Ms. Bishop told Mr. Parke about Mr. Platt's behavior. Id. at 77. Mr. Parke "laugh[ed] it off," so she complained to her manager, Ray Knight. Id. at 77, 80. Mr. Knight told Mr. Platt not to enter the shop when Ms. Bishop was alone, and asked her to leave if Mr. Platt went into the shop. Id. At 80-81. Thereafter, Mr. Platt cut down on his visits to Ms. Bishop's office. Id. at 84, 87. However, a window was installed in the wall of Ms. Bishop's office, and Mr. Platt would "stand[] at the window smiling ... and just leering ..." Id. at 85. Ms. Bishop did not complain further, as she "figure[d] ... nobody was doing anything anyway." Id. at 85, 87-88. Mr. Platt was also warned by Ms. Bishop's brother, who worked at Amtrak, to leave her alone. Id. at 117.

Mr. Platt was "bumped out" of Ms. Bishop's area in approximately 1991, ending his contact with her. Id. at 16. In 1993, Ms. Bishop went out on disability leave for reasons unrelated to the charges in this case, and she returned to Amtrak in January 1995. Id. at 134.

Ms. Bishop claims the staring and leering restarted when she returned from disability leave and continued through June 1996. Id. at 155.[2] Mr. Platt no longer *657 worked in Ms. Bishop's shop and was not frequently present, but "he ... continued to come over for whatever reasons ... and stand there, stare ... until you couldn't take it anymore ..." Id. at 155, 156. Also, he continued to call himself as "Lorraine's stud muffin." Id.

Ms. Bishop was aware of Amtrak's nondiscrimination policies from her experience as a clerk in the Labor Relations Department in the 1980s. Id. at 44, 49-50. She knew, for instance, that an employee has the right to complain to the union and to management, and to go to higher levels if the response is not satisfactory. Id. at 51-52. She never saw any statements or policies concerning sexual harassment during 1989-1991, but she did receive an employee handbook describing Amtrak's sexual harassment policies. Id. at 54, 130.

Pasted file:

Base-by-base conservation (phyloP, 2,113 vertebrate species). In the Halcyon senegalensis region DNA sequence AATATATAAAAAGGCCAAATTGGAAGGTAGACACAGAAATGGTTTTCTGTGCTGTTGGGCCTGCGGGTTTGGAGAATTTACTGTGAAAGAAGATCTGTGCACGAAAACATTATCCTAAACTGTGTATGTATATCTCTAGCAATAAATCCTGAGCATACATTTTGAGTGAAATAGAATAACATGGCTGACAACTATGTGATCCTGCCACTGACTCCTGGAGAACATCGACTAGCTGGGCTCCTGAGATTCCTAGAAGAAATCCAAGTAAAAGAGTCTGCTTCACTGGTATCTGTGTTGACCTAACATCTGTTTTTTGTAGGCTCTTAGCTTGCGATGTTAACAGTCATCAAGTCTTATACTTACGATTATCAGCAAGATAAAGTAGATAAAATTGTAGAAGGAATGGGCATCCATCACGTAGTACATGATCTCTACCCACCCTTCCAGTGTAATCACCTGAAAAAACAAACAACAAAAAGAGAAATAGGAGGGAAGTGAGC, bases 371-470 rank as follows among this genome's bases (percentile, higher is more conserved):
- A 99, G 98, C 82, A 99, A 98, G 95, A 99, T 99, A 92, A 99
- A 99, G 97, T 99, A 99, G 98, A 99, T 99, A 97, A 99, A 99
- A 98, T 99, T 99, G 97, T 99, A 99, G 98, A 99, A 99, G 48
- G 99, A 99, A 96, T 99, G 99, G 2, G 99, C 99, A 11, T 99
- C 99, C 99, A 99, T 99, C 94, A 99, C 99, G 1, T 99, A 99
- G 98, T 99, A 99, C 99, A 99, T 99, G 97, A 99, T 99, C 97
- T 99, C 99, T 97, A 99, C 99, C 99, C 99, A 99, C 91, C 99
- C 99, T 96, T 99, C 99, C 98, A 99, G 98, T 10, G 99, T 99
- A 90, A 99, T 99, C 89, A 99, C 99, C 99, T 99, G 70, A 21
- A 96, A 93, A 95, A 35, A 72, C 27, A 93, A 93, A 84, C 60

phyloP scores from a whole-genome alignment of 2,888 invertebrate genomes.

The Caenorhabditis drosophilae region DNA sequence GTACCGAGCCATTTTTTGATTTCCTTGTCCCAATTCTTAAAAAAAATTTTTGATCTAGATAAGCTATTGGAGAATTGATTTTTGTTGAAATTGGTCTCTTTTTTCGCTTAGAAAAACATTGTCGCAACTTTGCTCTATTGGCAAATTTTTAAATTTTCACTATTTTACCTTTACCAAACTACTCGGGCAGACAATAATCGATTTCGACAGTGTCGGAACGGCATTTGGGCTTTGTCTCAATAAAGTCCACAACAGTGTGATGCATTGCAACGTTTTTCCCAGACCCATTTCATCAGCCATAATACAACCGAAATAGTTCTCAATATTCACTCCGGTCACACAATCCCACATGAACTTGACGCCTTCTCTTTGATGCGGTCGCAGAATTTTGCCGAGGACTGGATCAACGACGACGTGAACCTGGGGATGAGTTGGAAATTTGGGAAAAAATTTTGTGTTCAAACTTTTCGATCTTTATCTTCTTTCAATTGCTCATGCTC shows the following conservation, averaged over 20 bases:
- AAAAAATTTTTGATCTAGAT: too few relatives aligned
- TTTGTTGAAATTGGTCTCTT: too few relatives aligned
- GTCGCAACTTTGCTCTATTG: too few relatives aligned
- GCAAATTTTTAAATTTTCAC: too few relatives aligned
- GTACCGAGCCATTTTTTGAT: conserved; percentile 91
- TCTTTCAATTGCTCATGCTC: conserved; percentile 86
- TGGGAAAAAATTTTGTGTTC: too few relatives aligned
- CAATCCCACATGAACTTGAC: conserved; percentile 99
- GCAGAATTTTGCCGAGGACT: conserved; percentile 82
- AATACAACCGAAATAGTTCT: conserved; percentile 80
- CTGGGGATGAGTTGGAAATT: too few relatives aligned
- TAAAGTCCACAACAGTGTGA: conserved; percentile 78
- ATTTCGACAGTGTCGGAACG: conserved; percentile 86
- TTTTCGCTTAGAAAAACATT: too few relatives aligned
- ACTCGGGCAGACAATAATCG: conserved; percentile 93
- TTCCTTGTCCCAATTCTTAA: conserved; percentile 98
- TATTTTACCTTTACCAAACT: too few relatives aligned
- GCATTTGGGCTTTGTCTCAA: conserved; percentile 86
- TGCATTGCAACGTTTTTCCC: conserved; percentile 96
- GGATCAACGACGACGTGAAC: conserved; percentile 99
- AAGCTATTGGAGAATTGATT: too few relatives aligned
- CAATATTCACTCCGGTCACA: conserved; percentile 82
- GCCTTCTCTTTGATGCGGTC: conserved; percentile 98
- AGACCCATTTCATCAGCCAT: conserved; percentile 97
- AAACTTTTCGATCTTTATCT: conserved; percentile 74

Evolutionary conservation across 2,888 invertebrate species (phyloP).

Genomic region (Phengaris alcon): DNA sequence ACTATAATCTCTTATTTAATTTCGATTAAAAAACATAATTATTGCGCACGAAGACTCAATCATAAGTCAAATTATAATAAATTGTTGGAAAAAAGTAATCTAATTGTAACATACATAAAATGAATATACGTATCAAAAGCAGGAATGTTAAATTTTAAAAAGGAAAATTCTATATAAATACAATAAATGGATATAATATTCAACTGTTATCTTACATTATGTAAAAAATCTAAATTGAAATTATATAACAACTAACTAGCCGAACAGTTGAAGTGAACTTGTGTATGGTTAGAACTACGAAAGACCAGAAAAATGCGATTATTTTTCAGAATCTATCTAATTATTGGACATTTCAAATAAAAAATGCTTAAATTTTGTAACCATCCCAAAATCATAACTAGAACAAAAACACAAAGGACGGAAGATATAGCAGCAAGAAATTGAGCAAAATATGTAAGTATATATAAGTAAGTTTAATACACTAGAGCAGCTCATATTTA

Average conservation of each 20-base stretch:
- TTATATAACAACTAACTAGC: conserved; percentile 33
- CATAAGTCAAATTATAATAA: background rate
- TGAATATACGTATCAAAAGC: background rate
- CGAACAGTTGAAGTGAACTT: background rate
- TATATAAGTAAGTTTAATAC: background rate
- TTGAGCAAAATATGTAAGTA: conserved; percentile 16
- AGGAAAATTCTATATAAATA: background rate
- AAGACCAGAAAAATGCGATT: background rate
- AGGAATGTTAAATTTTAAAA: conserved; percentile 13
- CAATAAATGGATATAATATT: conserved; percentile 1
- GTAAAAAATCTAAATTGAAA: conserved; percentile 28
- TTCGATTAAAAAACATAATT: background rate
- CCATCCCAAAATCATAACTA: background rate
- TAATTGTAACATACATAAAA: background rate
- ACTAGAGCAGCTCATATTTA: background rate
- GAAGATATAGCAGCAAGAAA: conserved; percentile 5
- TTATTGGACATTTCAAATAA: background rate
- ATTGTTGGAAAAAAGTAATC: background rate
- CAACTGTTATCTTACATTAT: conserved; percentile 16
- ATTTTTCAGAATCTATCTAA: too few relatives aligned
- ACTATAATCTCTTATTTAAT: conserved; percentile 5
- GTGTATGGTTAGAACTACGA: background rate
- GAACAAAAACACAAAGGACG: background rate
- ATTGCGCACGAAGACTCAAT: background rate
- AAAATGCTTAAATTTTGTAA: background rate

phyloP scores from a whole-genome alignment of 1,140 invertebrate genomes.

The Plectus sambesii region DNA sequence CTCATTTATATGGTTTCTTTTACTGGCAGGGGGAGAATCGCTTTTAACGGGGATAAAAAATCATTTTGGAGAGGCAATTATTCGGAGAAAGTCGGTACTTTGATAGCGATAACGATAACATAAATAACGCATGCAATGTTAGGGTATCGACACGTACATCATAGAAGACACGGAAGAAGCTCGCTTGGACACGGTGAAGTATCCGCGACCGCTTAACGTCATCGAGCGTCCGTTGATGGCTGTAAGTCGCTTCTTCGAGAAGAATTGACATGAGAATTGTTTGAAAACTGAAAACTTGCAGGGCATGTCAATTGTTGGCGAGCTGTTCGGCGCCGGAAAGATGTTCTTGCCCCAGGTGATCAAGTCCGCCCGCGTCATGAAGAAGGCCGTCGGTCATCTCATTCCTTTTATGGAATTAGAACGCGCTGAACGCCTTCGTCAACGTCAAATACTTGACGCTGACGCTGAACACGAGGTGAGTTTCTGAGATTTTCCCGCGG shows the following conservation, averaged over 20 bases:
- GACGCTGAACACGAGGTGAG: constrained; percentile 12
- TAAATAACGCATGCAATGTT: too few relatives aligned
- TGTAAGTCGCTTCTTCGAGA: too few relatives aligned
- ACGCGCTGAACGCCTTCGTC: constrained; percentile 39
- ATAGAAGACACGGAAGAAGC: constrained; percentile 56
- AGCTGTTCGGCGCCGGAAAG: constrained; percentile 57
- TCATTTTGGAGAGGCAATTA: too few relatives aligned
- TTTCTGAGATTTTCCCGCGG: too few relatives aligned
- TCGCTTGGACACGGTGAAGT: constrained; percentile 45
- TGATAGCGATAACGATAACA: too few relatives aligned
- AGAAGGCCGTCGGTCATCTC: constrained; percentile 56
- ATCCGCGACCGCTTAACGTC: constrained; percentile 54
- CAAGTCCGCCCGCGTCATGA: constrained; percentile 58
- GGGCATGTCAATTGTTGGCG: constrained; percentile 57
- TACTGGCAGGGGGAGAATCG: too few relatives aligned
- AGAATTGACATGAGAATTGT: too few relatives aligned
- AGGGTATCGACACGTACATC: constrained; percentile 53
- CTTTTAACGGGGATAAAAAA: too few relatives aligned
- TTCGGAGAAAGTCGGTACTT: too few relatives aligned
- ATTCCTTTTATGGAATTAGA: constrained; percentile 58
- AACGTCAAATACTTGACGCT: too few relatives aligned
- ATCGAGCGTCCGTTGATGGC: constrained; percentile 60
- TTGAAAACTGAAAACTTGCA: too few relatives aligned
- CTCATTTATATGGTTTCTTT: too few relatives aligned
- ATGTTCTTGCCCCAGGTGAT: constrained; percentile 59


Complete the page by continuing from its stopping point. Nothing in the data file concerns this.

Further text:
B. Doreen Cain

Doreen Cain was hired by Amtrak in March 1990 as a probationary coach cleaner in the Bear Maintenance Facility, where she worked for three months. Cain Dep. at 37, 42. She alleges that during those three months, Mr. Platt made various offensive statements to her at least ten to fifteen times. Id. at 49-51. Id. at 49, 52. For instance, he would ask her whether she was dating anyone, make comments about her dating situation, and ask other personal questions. Id. at 51. Mr. Platt was not her foreman and never had any supervisory or disciplinary power over Ms. Cain. Id. at 56, 57.

About a month after she was hired, Ms. Cain told her foreman, Bruce Carlton, that Platt was "bothering [her] and it made [her] feel really uncomfortable." Id. at 5355. She asked Mr. Carlton to sit with her while she worked, because Mr. Platt "would not leave [her] alone." Mr. Carlton began keeping an eye on her, and Ms. Cain was satisfied with this response. Id. at 53-55, 57.

Ms. Cain was transferred to an Indiana facility in June 1990, for reasons unrelated to the allegations in this case. Id. at 42-43. She had no interactions with Mr. Platt in Indiana. Id. at 42-43, 57.

In 1993, Ms Cain returned to work in Delaware, id. at 58, where she claims Mr. Platt subjected her on a few occasions to further offensive behaviors. Id. Ms. Cain and Mr. Platt had the "same type of conversations," id., and a few times Mr. Platt, who left his shift as Ms. Cain arrived for hers, "did the same thing, staring whispering comments, the strange looks." Id. at 58. Ms. Cain does not know what Mr. Platt was whispering. Id. at 59.

Sometime in early 1996, Ms. Cain complained to her supervisor, Vince Nesci. Id. at 60-62, 70. Also, in early 1996 or thereabouts, Ms. Cain spoke generally with Roosevelt Gill, general foreman at Amtrak, about Mr. Platt's behavior.

Ms. Cain was advised, during an early 1996 meeting about sexual harassment, of Amtrak's policy against sexual harassment, as well as the provision for reporting harassing behavior. Id. at 117. She also had received a copy of the employee handbook describing Amtrak's sexual harassment policies.

Ms. Cain attended three sessions with a counselor in September 1998 because of the stress of bringing a lawsuit and personal matters unrelated to the instant case. Cain at 11-12. She has never sought counseling due to Mr. Platt's alleged behavior toward her, id. at 120, although she asserts that it caused her "a lot of fear" for her job, and that she "lost a lot of sleep for being afraid." Id. at 120.

C. Judy Morris

Judy Morris was an electrician at Amtrak beginning in 1988. Pl.'s Compl. at ¶ 31; Morris Dep. at 42. She met Mr. Platt in the late 1980s or early 1990s, when *658 she was working in the Loco Shop. Morris Dep. at 13, 21.